Below are some images I shot using the camera on the various Special Effects Mode options:
On the top middle of the S9300, you’ll see a small raised area where the GPS system is located. GPS enabled cameras correspond the time and date you set for the camera with where the GPS tracking device says the camera was at the time of use. You can upload your images to Google Maps once you are done shooting.This is a convenient tool for travelers who want to share their trip with family and friends or if they would like to remember where they were located at the time of shooting.
On the rear of the Coolpix S9300 you’ll find a wheel to the pad for speedy navigation through the camera’s menu. The wheel is not super speedy but it is faster than if you were to have to press a button to scroll through the menu options. If you want to record full HD videos, simply press the button with the red dot that has an image of a video camera to the left of it. You can press this button to start recording video immediately regardless of whichever mode you have the dial set on. You will also find the standard variety of options on the navigation pad for flash options, macro mode, self timer and exposure compensation.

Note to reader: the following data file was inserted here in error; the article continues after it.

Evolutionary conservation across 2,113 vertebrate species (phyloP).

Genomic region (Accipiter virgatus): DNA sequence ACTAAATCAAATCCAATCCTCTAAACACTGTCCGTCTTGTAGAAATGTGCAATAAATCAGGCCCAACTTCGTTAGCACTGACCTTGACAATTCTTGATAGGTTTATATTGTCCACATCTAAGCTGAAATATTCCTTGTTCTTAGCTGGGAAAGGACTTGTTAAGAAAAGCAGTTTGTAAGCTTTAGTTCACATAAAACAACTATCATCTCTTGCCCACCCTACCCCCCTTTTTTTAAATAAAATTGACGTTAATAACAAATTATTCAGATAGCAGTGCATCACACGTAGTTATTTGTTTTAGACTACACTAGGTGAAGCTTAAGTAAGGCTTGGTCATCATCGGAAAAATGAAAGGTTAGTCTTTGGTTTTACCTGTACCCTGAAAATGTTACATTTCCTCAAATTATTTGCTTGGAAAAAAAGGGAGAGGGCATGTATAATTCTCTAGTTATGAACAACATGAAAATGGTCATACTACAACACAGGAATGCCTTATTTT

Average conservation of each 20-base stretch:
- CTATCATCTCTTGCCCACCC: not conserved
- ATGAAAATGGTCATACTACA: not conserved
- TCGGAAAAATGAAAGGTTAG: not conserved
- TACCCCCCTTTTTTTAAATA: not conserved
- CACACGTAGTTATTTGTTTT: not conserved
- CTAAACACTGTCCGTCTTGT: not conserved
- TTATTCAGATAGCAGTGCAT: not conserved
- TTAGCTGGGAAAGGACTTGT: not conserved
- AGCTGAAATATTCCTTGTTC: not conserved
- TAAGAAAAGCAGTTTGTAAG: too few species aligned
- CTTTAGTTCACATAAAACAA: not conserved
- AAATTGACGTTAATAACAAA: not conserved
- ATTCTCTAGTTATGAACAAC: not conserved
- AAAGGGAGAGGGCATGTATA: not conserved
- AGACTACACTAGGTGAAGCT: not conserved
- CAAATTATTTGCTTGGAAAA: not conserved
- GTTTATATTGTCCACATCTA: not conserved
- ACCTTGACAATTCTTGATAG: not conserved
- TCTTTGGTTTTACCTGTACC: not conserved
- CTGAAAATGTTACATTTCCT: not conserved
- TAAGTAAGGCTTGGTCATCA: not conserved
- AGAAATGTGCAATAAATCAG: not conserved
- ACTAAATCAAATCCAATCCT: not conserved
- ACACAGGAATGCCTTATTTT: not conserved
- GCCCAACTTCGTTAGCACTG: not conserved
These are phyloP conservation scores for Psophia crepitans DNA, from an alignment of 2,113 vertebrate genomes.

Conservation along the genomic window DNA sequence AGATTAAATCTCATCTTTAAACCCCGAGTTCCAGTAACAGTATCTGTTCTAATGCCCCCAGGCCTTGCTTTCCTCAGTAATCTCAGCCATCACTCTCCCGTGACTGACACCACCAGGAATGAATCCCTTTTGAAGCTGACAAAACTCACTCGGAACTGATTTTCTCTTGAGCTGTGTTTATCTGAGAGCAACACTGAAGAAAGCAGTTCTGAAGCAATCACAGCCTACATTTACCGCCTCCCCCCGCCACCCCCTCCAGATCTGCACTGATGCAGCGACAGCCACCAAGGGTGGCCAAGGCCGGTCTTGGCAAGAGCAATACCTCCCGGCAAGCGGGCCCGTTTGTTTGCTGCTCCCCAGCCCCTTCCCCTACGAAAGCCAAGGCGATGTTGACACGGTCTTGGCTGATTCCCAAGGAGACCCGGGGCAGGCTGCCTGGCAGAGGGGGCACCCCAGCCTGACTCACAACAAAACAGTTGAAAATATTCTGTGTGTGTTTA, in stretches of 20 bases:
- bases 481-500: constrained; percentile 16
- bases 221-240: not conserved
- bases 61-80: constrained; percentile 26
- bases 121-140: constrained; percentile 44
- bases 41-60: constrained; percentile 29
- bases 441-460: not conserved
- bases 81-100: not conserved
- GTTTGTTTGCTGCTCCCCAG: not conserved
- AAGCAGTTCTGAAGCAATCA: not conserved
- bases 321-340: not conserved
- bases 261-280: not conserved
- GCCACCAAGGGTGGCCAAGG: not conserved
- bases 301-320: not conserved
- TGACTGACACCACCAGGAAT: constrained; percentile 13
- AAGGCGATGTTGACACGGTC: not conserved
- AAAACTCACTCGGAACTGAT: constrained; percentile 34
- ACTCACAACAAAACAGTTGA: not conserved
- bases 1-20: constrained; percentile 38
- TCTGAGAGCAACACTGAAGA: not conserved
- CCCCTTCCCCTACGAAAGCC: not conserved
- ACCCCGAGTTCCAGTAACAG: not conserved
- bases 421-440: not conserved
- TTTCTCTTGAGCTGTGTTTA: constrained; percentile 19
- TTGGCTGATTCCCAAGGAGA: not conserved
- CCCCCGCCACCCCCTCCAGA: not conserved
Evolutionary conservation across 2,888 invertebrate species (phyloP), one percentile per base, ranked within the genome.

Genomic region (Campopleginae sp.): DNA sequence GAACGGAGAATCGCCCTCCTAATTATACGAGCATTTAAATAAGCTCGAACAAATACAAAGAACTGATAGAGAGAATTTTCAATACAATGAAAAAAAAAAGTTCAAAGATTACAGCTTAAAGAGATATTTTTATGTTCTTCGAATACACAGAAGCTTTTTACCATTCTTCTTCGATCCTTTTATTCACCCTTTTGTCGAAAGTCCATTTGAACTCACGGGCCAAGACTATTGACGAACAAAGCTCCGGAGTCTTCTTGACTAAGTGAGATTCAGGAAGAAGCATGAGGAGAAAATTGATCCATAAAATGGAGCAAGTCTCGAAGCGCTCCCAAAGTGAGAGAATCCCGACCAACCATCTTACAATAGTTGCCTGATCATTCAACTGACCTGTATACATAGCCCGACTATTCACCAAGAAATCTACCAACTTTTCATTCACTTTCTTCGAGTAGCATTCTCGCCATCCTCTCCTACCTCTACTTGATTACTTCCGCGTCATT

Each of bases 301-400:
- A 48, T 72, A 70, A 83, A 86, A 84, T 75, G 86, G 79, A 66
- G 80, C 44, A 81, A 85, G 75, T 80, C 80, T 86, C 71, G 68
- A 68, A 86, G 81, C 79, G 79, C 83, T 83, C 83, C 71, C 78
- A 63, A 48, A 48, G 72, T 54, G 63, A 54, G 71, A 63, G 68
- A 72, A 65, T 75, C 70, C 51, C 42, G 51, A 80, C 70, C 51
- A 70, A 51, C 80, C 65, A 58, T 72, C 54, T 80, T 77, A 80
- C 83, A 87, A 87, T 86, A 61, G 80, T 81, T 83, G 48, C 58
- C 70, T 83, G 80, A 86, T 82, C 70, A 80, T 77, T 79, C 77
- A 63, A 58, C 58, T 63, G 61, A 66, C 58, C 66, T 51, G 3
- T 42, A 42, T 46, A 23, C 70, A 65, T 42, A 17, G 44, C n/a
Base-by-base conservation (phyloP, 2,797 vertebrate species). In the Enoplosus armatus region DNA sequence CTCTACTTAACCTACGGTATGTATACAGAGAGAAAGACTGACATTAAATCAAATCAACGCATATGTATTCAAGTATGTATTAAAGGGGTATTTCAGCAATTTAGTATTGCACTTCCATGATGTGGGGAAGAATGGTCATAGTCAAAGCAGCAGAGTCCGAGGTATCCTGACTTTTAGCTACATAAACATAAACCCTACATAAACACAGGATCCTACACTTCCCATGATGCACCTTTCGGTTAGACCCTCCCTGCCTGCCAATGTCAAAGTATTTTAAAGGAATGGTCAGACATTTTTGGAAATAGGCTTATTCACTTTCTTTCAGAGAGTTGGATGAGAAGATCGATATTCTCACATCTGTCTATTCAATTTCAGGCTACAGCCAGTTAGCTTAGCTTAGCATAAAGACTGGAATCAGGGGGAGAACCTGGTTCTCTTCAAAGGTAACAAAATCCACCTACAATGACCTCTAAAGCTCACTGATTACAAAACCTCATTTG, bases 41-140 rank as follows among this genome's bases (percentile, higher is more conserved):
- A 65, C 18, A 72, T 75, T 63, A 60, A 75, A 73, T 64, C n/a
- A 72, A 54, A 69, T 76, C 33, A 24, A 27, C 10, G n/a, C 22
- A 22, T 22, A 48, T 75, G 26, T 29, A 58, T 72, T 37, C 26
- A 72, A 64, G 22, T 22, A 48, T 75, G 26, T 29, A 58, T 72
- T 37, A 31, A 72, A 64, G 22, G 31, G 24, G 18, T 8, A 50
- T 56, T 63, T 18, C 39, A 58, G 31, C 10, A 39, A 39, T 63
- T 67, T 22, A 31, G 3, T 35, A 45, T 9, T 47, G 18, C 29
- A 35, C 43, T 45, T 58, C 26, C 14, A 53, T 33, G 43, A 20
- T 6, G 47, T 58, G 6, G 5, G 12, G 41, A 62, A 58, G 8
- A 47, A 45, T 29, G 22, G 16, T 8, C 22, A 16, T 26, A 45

The Coolpix S9300′s main menu will vary depending on the mode you set the camera dial on. Everything is pretty easy to work through right out of the box. The menu is set into four sections for shooting, video, GPS and set-up. Pressing right will go into the highlighted tab whereas pressing left will go back to the tabs for faster navigation.